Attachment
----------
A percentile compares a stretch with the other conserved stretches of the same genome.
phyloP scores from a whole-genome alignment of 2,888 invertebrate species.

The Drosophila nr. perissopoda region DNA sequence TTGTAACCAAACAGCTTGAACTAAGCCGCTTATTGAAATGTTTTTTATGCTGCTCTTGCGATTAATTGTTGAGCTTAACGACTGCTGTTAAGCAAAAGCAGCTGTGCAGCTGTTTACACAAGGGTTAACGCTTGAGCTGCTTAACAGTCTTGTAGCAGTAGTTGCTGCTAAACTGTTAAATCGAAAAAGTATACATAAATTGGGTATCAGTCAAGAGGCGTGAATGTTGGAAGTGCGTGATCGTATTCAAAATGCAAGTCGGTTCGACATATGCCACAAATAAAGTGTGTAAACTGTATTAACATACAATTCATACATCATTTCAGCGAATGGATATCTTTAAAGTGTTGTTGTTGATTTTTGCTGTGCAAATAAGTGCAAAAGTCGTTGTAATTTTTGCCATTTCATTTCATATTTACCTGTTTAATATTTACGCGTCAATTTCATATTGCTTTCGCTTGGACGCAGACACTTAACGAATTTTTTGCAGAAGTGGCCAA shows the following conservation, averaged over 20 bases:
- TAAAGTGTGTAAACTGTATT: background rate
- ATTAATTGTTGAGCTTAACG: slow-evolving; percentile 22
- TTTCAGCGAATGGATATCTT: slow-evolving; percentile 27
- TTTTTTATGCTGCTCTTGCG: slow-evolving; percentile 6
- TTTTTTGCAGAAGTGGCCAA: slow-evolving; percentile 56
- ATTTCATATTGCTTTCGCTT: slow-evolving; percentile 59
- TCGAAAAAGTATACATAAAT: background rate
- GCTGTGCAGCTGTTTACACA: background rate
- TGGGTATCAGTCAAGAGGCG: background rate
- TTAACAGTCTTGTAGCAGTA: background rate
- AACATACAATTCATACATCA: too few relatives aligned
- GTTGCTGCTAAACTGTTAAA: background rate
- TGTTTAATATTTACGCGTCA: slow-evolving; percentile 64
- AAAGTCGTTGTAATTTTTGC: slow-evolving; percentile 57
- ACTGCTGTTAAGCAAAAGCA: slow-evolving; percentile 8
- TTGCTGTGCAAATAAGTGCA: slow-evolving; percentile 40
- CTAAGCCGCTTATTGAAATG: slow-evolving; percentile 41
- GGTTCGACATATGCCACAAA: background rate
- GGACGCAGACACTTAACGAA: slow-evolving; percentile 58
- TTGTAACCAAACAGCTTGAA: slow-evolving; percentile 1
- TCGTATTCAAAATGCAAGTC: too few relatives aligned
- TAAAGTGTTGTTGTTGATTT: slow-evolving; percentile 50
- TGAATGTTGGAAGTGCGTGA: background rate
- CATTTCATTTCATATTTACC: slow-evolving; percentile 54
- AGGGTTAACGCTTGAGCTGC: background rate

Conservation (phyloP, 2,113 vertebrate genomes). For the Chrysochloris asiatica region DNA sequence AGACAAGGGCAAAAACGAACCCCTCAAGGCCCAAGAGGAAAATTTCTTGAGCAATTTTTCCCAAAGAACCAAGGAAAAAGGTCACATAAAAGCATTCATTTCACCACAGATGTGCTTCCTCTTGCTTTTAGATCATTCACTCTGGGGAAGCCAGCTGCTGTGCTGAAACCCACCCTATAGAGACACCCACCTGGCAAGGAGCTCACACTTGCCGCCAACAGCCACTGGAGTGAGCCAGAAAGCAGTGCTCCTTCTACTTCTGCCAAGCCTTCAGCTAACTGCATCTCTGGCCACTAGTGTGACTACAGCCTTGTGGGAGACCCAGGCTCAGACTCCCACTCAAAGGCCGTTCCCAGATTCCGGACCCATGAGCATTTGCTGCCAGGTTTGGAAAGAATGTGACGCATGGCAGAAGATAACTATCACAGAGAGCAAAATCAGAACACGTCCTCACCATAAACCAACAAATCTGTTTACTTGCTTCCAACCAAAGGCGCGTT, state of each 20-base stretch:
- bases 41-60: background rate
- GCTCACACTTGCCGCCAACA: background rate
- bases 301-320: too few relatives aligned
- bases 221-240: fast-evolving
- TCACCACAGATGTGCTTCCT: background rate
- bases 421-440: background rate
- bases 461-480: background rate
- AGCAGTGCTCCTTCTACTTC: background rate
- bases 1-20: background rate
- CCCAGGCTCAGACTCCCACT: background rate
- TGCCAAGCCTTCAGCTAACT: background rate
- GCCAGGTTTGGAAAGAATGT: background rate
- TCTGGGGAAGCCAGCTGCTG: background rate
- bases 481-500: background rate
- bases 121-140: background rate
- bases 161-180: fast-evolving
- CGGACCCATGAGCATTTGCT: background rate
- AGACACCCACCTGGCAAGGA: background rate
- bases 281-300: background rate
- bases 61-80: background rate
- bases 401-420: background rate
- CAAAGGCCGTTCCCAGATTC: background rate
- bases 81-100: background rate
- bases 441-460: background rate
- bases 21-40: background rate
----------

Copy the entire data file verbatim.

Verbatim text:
A percentile compares a stretch with the other conserved stretches of the same genome.
phyloP scores from a whole-genome alignment of 2,888 invertebrate species.

The Drosophila nr. perissopoda region DNA sequence TTGTAACCAAACAGCTTGAACTAAGCCGCTTATTGAAATGTTTTTTATGCTGCTCTTGCGATTAATTGTTGAGCTTAACGACTGCTGTTAAGCAAAAGCAGCTGTGCAGCTGTTTACACAAGGGTTAACGCTTGAGCTGCTTAACAGTCTTGTAGCAGTAGTTGCTGCTAAACTGTTAAATCGAAAAAGTATACATAAATTGGGTATCAGTCAAGAGGCGTGAATGTTGGAAGTGCGTGATCGTATTCAAAATGCAAGTCGGTTCGACATATGCCACAAATAAAGTGTGTAAACTGTATTAACATACAATTCATACATCATTTCAGCGAATGGATATCTTTAAAGTGTTGTTGTTGATTTTTGCTGTGCAAATAAGTGCAAAAGTCGTTGTAATTTTTGCCATTTCATTTCATATTTACCTGTTTAATATTTACGCGTCAATTTCATATTGCTTTCGCTTGGACGCAGACACTTAACGAATTTTTTGCAGAAGTGGCCAA shows the following conservation, averaged over 20 bases:
- TAAAGTGTGTAAACTGTATT: background rate
- ATTAATTGTTGAGCTTAACG: slow-evolving; percentile 22
- TTTCAGCGAATGGATATCTT: slow-evolving; percentile 27
- TTTTTTATGCTGCTCTTGCG: slow-evolving; percentile 6
- TTTTTTGCAGAAGTGGCCAA: slow-evolving; percentile 56
- ATTTCATATTGCTTTCGCTT: slow-evolving; percentile 59
- TCGAAAAAGTATACATAAAT: background rate
- GCTGTGCAGCTGTTTACACA: background rate
- TGGGTATCAGTCAAGAGGCG: background rate
- TTAACAGTCTTGTAGCAGTA: background rate
- AACATACAATTCATACATCA: too few relatives aligned
- GTTGCTGCTAAACTGTTAAA: background rate
- TGTTTAATATTTACGCGTCA: slow-evolving; percentile 64
- AAAGTCGTTGTAATTTTTGC: slow-evolving; percentile 57
- ACTGCTGTTAAGCAAAAGCA: slow-evolving; percentile 8
- TTGCTGTGCAAATAAGTGCA: slow-evolving; percentile 40
- CTAAGCCGCTTATTGAAATG: slow-evolving; percentile 41
- GGTTCGACATATGCCACAAA: background rate
- GGACGCAGACACTTAACGAA: slow-evolving; percentile 58
- TTGTAACCAAACAGCTTGAA: slow-evolving; percentile 1
- TCGTATTCAAAATGCAAGTC: too few relatives aligned
- TAAAGTGTTGTTGTTGATTT: slow-evolving; percentile 50
- TGAATGTTGGAAGTGCGTGA: background rate
- CATTTCATTTCATATTTACC: slow-evolving; percentile 54
- AGGGTTAACGCTTGAGCTGC: background rate

Conservation (phyloP, 2,113 vertebrate genomes). For the Chrysochloris asiatica region DNA sequence AGACAAGGGCAAAAACGAACCCCTCAAGGCCCAAGAGGAAAATTTCTTGAGCAATTTTTCCCAAAGAACCAAGGAAAAAGGTCACATAAAAGCATTCATTTCACCACAGATGTGCTTCCTCTTGCTTTTAGATCATTCACTCTGGGGAAGCCAGCTGCTGTGCTGAAACCCACCCTATAGAGACACCCACCTGGCAAGGAGCTCACACTTGCCGCCAACAGCCACTGGAGTGAGCCAGAAAGCAGTGCTCCTTCTACTTCTGCCAAGCCTTCAGCTAACTGCATCTCTGGCCACTAGTGTGACTACAGCCTTGTGGGAGACCCAGGCTCAGACTCCCACTCAAAGGCCGTTCCCAGATTCCGGACCCATGAGCATTTGCTGCCAGGTTTGGAAAGAATGTGACGCATGGCAGAAGATAACTATCACAGAGAGCAAAATCAGAACACGTCCTCACCATAAACCAACAAATCTGTTTACTTGCTTCCAACCAAAGGCGCGTT, state of each 20-base stretch:
- bases 41-60: background rate
- GCTCACACTTGCCGCCAACA: background rate
- bases 301-320: too few relatives aligned
- bases 221-240: fast-evolving
- TCACCACAGATGTGCTTCCT: background rate
- bases 421-440: background rate
- bases 461-480: background rate
- AGCAGTGCTCCTTCTACTTC: background rate
- bases 1-20: background rate
- CCCAGGCTCAGACTCCCACT: background rate
- TGCCAAGCCTTCAGCTAACT: background rate
- GCCAGGTTTGGAAAGAATGT: background rate
- TCTGGGGAAGCCAGCTGCTG: background rate
- bases 481-500: background rate
- bases 121-140: background rate
- bases 161-180: fast-evolving
- CGGACCCATGAGCATTTGCT: background rate
- AGACACCCACCTGGCAAGGA: background rate
- bases 281-300: background rate
- bases 61-80: background rate
- bases 401-420: background rate
- CAAAGGCCGTTCCCAGATTC: background rate
- bases 81-100: background rate
- bases 441-460: background rate
- bases 21-40: background rate